When the words won’t come, when another blank screen beckons, when a character who comes to life in your brain becomes an awkward plot stopper on the page, and when you know that all your mental agony probably won’t result in enough compensation to cover your costs, let alone enable you to quit your day job, what in the world makes a writer stick to the writing process?

The long, literary life of Ann Waldron, who died July 2 at age 85, might give us a clue or two. Waldron, born in Birmingham, Alabama, found a lot of her writing inspiration in the South. She graduated with a degree in journalism at the University of Alabama in 1945 and promptly got a job at the Atlanta Constitution, where she met her husband, Martin (who later became a reporter for the New York Times — he died in 1981).

After her husband’s death, Ann Waldron soldiered on with her writing, with credits that included three biographies of southern writers and editors (Hodding Carter, also known as “Big Hod,” the father of the man many remember as the State Department spokesman suring the Iran hostage crisis, Caroline Gordon, and Eudora Welty), as well as six novels for young children, nonfiction books about art for children, and reviews of children’s books. Ann Waldron’s house on Park Place in downtown Princeton, two or three doors away from my house, was a destination for scores of children’s books that publishers hoped would get a notice from Waldron — she reviewed children’s books for the Philadelphia Inquirer for 23 years. A lot of those books eventually ended up as bedtime reading for my two kids.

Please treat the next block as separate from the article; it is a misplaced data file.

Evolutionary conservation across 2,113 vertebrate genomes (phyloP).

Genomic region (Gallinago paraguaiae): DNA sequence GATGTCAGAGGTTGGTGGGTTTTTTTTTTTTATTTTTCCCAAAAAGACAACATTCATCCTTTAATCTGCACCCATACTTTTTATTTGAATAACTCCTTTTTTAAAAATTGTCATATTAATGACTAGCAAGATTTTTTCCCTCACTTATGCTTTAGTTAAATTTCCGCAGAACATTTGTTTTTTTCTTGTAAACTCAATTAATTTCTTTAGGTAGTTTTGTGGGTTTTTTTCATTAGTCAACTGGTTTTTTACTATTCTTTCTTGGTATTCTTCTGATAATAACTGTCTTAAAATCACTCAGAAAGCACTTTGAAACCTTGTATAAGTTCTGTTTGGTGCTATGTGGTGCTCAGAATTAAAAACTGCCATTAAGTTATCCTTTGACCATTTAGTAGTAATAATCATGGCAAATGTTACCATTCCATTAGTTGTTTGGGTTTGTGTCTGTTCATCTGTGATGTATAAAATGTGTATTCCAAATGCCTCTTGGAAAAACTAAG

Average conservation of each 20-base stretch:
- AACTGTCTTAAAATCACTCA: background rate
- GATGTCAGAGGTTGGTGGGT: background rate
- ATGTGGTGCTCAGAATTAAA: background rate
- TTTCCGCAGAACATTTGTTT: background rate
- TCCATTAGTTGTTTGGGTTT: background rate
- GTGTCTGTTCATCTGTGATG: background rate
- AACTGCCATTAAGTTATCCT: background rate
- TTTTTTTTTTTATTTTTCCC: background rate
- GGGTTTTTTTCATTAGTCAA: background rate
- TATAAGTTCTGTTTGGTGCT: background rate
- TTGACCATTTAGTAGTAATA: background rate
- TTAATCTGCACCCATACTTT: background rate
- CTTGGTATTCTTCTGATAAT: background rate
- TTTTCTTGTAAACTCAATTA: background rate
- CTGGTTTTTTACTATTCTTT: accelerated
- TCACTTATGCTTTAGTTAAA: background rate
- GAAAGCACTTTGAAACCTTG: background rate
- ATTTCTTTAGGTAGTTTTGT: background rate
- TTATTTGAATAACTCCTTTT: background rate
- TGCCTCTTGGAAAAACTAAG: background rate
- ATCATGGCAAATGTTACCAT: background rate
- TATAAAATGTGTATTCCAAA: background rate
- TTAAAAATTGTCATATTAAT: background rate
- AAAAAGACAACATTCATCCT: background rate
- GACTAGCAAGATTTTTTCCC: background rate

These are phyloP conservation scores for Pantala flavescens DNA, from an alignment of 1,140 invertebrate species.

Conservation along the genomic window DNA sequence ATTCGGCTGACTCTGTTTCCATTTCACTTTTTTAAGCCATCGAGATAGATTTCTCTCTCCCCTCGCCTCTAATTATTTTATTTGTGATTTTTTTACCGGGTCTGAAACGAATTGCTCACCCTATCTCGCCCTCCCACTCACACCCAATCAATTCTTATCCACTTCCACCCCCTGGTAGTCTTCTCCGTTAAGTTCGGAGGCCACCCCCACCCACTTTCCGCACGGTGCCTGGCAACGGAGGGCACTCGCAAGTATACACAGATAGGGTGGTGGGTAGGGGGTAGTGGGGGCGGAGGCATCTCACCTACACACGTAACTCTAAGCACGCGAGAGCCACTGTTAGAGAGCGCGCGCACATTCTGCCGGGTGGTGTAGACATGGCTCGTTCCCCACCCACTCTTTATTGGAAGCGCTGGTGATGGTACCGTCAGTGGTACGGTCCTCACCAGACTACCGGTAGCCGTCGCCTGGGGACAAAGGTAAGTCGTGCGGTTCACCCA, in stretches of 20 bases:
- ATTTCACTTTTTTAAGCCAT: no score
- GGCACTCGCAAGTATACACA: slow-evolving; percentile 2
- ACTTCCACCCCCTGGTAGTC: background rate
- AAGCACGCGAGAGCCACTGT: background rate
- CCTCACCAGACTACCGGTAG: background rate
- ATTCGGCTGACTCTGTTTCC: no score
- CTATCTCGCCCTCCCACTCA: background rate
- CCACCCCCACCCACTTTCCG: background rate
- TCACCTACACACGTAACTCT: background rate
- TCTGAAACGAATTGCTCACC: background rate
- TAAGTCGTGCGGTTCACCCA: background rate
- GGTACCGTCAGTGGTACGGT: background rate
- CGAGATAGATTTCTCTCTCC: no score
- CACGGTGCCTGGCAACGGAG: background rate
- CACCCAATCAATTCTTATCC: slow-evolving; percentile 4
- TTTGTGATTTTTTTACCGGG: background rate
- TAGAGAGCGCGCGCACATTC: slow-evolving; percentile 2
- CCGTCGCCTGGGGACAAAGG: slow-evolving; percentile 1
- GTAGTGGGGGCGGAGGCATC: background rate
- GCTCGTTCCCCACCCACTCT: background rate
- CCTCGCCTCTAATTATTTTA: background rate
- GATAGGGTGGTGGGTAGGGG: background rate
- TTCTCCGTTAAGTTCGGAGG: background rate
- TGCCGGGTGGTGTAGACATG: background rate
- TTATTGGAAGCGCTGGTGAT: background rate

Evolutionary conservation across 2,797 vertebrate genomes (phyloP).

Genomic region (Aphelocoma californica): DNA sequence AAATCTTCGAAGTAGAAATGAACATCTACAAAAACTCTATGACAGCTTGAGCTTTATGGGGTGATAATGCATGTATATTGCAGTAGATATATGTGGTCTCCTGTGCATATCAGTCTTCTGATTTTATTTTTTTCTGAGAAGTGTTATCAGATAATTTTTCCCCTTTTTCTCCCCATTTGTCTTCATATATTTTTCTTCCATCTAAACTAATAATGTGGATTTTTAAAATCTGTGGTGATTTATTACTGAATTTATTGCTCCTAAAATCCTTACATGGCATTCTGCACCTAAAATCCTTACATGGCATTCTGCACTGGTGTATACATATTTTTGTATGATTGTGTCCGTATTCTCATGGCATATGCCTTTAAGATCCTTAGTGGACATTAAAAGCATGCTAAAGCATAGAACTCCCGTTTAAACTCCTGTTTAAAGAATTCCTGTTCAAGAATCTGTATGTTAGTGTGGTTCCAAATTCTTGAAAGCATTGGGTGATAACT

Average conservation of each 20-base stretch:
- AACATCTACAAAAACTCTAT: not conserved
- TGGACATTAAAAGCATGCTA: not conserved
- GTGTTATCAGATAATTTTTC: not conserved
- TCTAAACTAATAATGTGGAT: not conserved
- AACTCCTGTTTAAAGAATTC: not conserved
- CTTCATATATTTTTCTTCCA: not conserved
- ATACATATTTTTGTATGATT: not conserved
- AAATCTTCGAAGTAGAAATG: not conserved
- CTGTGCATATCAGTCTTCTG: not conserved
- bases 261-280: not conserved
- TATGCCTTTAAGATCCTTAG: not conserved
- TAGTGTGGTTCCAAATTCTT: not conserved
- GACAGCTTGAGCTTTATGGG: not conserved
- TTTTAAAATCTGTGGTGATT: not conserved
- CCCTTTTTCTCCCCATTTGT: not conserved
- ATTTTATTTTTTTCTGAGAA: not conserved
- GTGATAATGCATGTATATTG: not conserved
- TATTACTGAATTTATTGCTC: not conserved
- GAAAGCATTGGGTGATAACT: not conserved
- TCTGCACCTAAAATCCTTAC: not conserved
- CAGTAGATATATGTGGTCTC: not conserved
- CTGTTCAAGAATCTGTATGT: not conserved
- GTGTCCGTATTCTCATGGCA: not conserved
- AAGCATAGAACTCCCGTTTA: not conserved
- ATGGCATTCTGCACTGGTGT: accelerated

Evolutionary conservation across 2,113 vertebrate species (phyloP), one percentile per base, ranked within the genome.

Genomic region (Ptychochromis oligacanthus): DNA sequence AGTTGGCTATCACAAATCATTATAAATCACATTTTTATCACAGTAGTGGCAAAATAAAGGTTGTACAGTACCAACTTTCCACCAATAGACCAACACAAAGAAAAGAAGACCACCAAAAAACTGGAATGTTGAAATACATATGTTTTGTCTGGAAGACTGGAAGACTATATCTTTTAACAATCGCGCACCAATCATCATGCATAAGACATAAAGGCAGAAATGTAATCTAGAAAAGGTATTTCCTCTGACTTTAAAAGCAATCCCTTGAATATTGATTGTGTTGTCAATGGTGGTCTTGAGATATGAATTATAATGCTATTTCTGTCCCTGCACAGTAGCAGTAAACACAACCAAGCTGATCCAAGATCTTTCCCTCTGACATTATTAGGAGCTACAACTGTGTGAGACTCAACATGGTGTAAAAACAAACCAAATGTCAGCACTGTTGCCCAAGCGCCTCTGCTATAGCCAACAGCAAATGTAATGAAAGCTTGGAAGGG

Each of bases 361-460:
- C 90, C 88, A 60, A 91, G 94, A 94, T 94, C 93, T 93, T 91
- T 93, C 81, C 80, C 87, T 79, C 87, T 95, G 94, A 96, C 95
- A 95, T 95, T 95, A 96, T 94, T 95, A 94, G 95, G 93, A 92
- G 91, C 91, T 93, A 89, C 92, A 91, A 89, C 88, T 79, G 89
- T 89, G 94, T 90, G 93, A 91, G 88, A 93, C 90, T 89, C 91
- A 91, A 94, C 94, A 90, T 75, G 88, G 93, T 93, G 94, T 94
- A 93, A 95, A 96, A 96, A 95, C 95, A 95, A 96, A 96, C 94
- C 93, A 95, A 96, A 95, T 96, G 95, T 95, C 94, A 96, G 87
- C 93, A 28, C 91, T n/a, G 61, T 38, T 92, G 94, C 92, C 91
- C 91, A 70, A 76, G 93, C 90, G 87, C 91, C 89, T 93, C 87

At a “service of witness” to Waldron’s life at the Nassau Presbyterian Church I gained a little insight into what kept Waldron engaged so cheerfully in her craft. First off Waldron genuinely liked people — the raw material for any writer’s word factory. Virginia Thomas, a family friend since the Waldrons’ days in the south, talked about how she and Ann exchanged letters weekly — or more often — for more than a half century.

Waldron was also enthusiastic. Another longtime friend, Don Harrell, spoke of their frequent excursions to Broadway plays. They had seen most everything from good to bad. He remembered leaving with Waldron after seeing “The Starlight Express” and Waldron declaring in one breath, “Was that not the worst thing we have ever seen?” and then, in the next breath, “What’s next.”

While enthusiasm for a subject might be necessary for a writer, it was seldom sufficient. Unrelenting hard work also factored in. In the opening pages of her 1998 biography of Welty, the Pulitzer Prize-winning and bestselling author from Jackson, Mississippi, Waldron quotes the author in a statement that lies like a gauntlet across her path: “Your private life should be kept private,” Welty said in 1972. “My own I don’t think would particularly interest anybody, for that matter. But I’d guard it; I feel strongly about that. They’d have a hard time trying to find something about me.”